2016 Timmy Award Winners Announced!

Irta John, (202) 939-1774, ijohn@housingonline.com
National Housing & Rehabilitation Association


Innovative Historic Building Rehabilitation Projects Recognized by Top Housing Industry Group


WASHINGTON (November 8, 2016) – A closed textile mill renovated into affordable housing, a WWII Officers Club converted into veteran housing, and a vacant warehouse transformed into vibrant affordable artist housing are some of the projects named as winners for the J. Timothy Anderson Awards for Excellence in Historic Rehabilitation by the National Housing & Rehabilitation Association (NH&RA).

Affectionately known as the “Timmy Awards,” the industry accolade honors outstanding real estate projects that transform older, historic buildings and redefine their use, while primarily using Federal or State Historic Rehabilitation Tax Credits.

“Even after 40 years in this industry, I am still awed by the creativity, integrity, and commitment to community revitalization embraced by the development teams who work in the field,” said NH&RA President and CEO Peter Bell. “Our Timmy Award winners saw the potential in old, often abandoned, buildings that most people would consider uninhabitable, and rebuilt them into beautiful, affordable spaces that add to the appeal of the entire community.”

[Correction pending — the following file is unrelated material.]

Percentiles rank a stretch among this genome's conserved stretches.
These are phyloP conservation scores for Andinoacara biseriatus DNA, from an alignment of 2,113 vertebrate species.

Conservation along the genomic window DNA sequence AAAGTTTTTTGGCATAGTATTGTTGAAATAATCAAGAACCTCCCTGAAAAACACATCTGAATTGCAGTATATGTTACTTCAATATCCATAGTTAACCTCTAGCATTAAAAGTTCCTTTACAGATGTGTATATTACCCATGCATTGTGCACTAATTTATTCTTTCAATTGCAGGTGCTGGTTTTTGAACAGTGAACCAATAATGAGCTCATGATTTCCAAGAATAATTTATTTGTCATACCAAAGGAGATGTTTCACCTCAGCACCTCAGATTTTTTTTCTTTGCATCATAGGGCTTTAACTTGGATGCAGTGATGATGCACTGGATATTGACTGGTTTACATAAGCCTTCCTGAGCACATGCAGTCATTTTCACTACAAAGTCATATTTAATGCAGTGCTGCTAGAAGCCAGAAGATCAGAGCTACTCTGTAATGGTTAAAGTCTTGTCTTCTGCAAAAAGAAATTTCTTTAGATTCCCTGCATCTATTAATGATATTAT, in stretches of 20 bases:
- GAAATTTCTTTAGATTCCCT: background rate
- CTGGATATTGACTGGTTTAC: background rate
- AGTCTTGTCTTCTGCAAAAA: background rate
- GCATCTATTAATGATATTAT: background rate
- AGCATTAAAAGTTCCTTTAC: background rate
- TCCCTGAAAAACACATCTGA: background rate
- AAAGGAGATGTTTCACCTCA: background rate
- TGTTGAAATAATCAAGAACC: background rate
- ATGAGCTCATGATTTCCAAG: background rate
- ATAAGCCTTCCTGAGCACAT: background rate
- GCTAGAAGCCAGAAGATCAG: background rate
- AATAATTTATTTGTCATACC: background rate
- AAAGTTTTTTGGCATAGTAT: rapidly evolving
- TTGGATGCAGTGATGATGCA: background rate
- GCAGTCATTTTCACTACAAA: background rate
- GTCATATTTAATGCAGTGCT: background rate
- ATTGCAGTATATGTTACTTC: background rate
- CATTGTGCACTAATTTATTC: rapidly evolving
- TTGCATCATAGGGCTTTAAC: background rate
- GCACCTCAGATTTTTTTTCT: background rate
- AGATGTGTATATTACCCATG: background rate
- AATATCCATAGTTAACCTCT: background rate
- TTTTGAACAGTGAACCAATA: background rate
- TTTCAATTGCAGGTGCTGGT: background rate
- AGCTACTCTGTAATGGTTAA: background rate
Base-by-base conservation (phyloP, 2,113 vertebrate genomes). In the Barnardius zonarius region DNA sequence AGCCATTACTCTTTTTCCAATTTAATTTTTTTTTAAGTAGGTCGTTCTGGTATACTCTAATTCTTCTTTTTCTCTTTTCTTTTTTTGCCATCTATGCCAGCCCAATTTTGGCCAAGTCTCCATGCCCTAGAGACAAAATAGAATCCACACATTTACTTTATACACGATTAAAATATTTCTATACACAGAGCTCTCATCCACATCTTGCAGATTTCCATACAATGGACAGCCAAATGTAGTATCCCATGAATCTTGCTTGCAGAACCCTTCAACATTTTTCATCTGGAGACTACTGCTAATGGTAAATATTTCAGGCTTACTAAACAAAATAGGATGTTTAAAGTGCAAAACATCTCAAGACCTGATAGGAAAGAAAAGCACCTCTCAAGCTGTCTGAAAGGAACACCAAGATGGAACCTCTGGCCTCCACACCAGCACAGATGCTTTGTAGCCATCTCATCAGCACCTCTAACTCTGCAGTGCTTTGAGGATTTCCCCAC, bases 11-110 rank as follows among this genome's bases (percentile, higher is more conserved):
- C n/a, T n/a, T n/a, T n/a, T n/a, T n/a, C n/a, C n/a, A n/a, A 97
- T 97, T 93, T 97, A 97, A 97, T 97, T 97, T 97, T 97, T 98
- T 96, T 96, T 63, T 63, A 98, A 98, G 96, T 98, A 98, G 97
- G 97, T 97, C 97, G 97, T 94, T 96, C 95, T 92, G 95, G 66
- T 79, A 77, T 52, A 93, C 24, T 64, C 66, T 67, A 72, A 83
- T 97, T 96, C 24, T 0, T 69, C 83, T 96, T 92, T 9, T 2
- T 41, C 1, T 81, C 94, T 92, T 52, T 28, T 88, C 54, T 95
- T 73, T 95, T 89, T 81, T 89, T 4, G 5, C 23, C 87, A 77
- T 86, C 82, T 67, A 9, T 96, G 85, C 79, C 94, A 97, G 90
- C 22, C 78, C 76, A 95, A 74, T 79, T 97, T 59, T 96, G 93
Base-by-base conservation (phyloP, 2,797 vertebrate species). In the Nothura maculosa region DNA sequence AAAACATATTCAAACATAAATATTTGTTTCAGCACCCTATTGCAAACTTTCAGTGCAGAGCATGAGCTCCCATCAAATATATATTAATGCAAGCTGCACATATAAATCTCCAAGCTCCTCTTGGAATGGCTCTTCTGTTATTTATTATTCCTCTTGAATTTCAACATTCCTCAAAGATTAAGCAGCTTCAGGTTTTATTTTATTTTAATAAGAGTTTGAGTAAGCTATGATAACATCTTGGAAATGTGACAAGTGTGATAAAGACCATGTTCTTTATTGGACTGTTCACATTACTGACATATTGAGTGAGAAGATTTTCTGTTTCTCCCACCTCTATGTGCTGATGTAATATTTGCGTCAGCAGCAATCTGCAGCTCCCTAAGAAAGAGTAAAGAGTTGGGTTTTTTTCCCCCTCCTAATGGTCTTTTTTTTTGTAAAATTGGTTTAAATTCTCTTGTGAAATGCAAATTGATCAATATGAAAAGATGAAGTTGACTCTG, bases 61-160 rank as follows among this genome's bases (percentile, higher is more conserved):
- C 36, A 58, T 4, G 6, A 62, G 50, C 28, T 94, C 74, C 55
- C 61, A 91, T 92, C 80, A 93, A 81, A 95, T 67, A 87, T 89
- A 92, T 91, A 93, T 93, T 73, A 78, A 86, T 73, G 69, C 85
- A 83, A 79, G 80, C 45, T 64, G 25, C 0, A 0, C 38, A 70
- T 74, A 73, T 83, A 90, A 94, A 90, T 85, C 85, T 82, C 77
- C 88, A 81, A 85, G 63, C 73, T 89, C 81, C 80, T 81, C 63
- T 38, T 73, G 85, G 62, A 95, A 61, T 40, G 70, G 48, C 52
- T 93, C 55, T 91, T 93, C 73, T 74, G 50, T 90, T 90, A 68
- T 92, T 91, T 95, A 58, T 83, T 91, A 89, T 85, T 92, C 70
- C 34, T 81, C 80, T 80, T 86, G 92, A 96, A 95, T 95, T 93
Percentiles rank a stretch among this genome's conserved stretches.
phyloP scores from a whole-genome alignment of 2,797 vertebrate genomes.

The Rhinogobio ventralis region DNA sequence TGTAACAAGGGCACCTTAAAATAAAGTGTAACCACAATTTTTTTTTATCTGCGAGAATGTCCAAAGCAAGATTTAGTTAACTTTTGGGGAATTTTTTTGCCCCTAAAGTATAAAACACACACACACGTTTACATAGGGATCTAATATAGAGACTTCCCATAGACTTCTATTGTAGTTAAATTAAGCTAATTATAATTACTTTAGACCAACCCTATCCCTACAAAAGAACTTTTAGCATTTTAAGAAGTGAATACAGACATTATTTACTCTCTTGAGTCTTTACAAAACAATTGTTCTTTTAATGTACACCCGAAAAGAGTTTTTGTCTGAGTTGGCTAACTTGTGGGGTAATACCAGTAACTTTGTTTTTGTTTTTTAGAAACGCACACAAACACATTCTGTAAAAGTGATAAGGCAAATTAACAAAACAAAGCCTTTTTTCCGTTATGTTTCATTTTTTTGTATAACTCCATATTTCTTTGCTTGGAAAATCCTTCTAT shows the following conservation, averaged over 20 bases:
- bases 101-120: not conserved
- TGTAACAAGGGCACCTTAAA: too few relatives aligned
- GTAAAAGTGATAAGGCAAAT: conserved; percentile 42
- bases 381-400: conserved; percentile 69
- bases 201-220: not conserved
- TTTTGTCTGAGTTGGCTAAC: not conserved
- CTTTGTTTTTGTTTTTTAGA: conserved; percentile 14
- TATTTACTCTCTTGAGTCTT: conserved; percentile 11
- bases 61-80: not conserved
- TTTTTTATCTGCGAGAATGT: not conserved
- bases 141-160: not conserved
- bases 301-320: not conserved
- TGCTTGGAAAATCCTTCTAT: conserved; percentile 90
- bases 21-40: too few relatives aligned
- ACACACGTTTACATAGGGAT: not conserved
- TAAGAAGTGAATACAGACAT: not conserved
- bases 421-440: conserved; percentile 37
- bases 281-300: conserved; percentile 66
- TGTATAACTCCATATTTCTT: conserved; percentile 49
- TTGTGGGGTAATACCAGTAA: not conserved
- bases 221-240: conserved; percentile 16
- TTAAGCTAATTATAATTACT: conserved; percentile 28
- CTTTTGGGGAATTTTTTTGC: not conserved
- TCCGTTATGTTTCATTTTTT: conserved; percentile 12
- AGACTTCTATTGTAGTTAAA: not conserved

The 2016 winners represent the best in rehabilitation projects from coast-to-coast: California, the District of Columbia, Illinois, Maine, Massachusetts, Minnesota, Nebraska, New York, and North Carolina.

The complete list of winners is listed below.

 2016 Timmy Award Winners


Best Commercial / Retail / Non-Residential Project
Stony Island Arts Bank
Location: Chicago, IL
Developer: The Stony Group LLC
Architect: Fitzgerald Associates Architects
Historic Consultant: MacRostie Historic Advisors, LLC

Best Historic Rehab Utilizing Low Income Housing Tax Credits – Small (Under $10 million development cost)
The Lofts at NoDa Mills
Location: Charlotte, NC
Developer: The Community Builders
Architect: Shook Kelley, Inc.
Historic Consultant: MacRostie Historic Advisors, LLC

Best Historic Rehab Utilizing Low Income Housing Tax Credits – Medium ($10-20 million development cost)
Chestnut Park Apartments
Location: Holyoke, MA
Developer: Weld Management Co., Inc.
Architect: The Architect ural Team, Inc.
Historic Consultant: Pioneer Valley Planning Co.

Best Historic Rehab Utilizing Low Income Housing Tax Credits – Large (Over $20 million development cost)
Loft Five50
Location: Lawrence, MA
Developer: WinnDevelopment
Architect: The Architectural Team
Historic Consultant: Epsilon Associates

Best Market-Rate or Mixed-Income Residential
Arc at Old Colony
Location: Chicago, IL
Developer: MCJ Development and CA Ventures
Architect: Pappageorge Haymes Partners
Historic Consultant: MacRostie Historic Advisors, LLC

Achievement in Sustainability
Monsenor Romero Apartments
Location: Washington, DC
Developer: NHT Enterprise
Architect: Wiencek & Associates
Historic Consultant: MacRostie Historic Advisors, LLC

Best Historic Mill or Factory Rehabilitation
A-Mill Artist Lofts
Location: Minneapolis, MN